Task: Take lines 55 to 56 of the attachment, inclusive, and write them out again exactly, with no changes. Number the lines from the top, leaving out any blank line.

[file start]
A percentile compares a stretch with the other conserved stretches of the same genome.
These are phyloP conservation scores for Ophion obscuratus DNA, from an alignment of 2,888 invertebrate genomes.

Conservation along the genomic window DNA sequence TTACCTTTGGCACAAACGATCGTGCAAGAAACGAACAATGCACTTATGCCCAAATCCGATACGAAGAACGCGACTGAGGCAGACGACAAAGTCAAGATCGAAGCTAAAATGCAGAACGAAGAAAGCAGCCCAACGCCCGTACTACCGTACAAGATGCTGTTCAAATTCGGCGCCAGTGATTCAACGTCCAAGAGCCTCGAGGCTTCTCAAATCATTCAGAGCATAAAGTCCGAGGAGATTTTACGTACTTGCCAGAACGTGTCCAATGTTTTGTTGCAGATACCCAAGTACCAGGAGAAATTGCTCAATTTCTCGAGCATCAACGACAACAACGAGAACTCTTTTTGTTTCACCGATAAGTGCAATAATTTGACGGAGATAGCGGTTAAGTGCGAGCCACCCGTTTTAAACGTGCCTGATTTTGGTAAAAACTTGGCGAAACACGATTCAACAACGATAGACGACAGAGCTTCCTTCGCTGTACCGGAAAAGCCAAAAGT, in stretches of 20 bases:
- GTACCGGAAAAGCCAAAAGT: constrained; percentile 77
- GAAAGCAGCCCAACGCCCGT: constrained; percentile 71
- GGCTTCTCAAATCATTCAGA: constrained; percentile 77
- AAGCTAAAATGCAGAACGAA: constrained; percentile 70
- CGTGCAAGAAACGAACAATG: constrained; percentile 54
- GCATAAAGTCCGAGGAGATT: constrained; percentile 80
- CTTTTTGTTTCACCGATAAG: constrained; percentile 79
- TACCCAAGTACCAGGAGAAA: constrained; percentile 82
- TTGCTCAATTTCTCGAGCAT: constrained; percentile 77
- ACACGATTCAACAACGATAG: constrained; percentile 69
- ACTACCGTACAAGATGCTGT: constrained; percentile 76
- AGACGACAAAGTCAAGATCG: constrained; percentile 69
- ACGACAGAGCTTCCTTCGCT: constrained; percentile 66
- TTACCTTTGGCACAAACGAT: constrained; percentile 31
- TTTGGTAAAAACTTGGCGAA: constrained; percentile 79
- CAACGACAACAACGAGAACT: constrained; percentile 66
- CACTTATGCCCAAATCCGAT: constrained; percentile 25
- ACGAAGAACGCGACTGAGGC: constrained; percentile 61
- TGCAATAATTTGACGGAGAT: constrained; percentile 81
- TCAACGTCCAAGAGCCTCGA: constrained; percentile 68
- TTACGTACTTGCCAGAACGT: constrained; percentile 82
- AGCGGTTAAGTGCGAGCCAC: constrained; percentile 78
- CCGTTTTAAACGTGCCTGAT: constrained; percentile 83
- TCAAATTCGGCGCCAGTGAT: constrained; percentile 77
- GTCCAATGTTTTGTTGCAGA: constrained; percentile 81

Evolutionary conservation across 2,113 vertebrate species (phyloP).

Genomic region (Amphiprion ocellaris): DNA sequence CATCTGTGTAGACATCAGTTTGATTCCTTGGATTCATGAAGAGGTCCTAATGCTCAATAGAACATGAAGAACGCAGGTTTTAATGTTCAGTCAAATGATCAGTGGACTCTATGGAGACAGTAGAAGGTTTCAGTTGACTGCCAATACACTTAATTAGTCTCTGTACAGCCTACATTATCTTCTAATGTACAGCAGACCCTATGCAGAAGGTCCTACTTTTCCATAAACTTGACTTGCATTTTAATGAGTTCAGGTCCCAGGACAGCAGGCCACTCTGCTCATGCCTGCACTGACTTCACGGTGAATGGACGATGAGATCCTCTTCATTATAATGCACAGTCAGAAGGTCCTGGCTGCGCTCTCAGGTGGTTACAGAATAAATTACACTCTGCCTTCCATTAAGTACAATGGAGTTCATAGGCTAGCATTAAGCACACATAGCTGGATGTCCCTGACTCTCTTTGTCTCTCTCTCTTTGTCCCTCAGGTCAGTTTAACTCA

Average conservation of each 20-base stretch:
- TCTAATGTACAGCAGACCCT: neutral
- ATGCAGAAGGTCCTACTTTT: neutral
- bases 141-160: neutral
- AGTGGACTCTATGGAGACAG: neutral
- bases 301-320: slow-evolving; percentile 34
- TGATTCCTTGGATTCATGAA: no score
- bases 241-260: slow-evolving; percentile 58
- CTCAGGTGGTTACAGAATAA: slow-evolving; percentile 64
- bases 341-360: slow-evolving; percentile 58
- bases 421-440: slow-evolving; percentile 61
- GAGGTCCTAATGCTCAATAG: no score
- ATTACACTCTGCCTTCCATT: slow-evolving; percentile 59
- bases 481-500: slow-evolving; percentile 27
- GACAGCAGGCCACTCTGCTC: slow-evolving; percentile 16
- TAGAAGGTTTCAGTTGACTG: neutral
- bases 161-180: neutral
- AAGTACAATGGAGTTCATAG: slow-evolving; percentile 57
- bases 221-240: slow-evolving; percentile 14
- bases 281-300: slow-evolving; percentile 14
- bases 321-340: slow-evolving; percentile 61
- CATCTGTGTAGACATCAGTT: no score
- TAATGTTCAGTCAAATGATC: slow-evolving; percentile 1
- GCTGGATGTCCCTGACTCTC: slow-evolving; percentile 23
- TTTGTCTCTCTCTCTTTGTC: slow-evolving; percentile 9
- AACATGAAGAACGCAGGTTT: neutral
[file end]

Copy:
- TTTGTCTCTCTCTCTTTGTC: slow-evolving; percentile 9
- AACATGAAGAACGCAGGTTT: neutral